(from the desk of Derek Kirk Kim)
When I was re-reading Same Difference in preparation for the new hardcover edition, it occurred to me how rooted the story is in the time of its creation. I don’t mean the art style or the writing or the human story of the book -– although others might feel differently -– I mean how much the world has changed in just the last 7 years since the original release. It struck me how much of the story would have to be re-written if I were to write the story today. For example, a major plot thread involves letters being delivered to one of the protagonist’s apartment addressed to the previous resident. That whole story element would have to be replaced today since no one writes letters anymore. It would have to done with email or something similar, which -- let’s face it -- isn’t quite as interesting or dramatic
I actually ran into a similar problem in my newest project, “Mythomania,” in which Andy, the main protagonist, receives a rejection letter from a publisher to whom he has submitted a manuscript. Immediately, one the most frequent complaints I received was the fact that no publisher mails letters anymore. But all I remember during that stage of my own life trying to break into publishing -– from which time I am drawing this story –- are rejection letters. Email existed when I was in my early twenties, but it wasn't the dominant form of communication yet. So to update the story, I made sure to include printed email rejection letters in Andy’s collection as well as letters, but that wasn’t enough to suspend the viewers’ disbelief. Just the inclusion of a single paper letter was enough to take the viewer out of the story. The world has really changed.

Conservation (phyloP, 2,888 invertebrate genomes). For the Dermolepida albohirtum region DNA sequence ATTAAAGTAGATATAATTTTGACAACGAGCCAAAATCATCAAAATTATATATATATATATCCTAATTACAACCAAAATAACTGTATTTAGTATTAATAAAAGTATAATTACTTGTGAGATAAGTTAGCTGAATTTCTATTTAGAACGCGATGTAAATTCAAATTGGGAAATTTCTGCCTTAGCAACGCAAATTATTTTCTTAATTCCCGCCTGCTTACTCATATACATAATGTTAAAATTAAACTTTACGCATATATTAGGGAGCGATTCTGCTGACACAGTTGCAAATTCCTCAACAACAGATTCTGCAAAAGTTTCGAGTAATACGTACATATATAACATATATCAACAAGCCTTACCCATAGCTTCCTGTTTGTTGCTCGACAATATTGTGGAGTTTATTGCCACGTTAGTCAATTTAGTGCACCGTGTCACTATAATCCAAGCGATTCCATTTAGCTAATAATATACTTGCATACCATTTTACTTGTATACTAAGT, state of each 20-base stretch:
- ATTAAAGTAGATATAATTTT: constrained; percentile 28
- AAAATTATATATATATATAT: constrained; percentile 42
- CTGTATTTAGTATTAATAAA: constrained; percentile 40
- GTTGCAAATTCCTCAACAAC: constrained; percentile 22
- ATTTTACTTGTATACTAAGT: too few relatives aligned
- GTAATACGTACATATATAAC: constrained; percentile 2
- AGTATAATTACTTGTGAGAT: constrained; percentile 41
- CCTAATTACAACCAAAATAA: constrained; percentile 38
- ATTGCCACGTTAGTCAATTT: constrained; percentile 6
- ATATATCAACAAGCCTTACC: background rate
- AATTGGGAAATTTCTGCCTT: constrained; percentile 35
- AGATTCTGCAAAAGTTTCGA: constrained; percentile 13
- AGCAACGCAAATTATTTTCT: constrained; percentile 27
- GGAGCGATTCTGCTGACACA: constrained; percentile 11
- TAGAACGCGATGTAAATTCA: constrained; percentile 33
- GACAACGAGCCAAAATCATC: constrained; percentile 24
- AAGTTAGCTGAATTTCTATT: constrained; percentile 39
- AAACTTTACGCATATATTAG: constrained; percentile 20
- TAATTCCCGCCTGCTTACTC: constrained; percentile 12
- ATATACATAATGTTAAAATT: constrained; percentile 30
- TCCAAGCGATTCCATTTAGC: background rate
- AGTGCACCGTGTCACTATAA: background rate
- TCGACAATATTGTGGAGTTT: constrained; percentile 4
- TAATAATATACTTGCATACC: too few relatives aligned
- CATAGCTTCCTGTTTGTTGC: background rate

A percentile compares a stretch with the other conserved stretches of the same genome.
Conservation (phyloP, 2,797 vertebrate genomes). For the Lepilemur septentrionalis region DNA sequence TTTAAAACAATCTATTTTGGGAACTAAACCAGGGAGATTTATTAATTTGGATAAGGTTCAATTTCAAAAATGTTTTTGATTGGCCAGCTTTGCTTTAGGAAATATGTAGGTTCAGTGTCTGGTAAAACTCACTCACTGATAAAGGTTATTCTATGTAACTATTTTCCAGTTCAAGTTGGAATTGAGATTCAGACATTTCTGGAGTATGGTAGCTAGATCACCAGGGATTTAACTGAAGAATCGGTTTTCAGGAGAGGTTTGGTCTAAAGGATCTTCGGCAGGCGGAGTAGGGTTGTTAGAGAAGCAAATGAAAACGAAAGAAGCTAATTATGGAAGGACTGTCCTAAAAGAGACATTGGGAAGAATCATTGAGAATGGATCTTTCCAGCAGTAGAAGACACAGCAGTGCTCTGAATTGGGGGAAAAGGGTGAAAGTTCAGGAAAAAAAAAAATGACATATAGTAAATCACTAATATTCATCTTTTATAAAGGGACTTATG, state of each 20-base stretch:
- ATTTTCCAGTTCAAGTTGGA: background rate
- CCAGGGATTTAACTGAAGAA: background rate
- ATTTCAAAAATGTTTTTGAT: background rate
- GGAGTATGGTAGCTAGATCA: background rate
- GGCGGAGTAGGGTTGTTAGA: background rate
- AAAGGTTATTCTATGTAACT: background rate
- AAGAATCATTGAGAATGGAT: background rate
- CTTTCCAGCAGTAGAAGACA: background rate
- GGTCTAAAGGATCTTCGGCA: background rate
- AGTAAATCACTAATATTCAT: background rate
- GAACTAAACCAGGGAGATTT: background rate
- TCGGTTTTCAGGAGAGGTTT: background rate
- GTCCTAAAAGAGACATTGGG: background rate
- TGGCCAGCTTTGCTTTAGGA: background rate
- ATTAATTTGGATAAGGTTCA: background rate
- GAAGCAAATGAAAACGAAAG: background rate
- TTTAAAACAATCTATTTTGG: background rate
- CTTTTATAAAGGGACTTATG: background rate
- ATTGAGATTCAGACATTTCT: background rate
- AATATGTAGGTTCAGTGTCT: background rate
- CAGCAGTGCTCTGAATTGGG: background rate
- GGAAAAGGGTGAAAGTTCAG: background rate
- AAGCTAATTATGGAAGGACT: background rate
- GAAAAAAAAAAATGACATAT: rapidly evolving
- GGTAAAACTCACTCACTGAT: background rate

But there are some things that never change. Like the gnawing ravages of guilt, and the swatches of cruelty so haphazardly slapped around when we’re young. Which is what Same Difference is really about. And I hope that will be relevant whether it’s read on tree pulp between vinyl covers or having the pages streamed directed into the router in our brains a thousand years from now.
Although I have to admit –- and if you don’t mind me channeling Andy Rooney a little bit since he’s no longer around to grumble about this for me –- I feel a little bit wistful that future generations, maybe in 50 years, will never know the joy of cracking open a new book and smelling the paper. Or the thrill of opening your mailbox to a long letter from an old friend on foreign stationary or a zine from a distant admirer. Oh well, that’s a small price to pay for every single book you could ever possibly read in your lifetime and endless videos of cats playing instruments magically stored in a phone the size of a Pop Rocks packet, I suppose.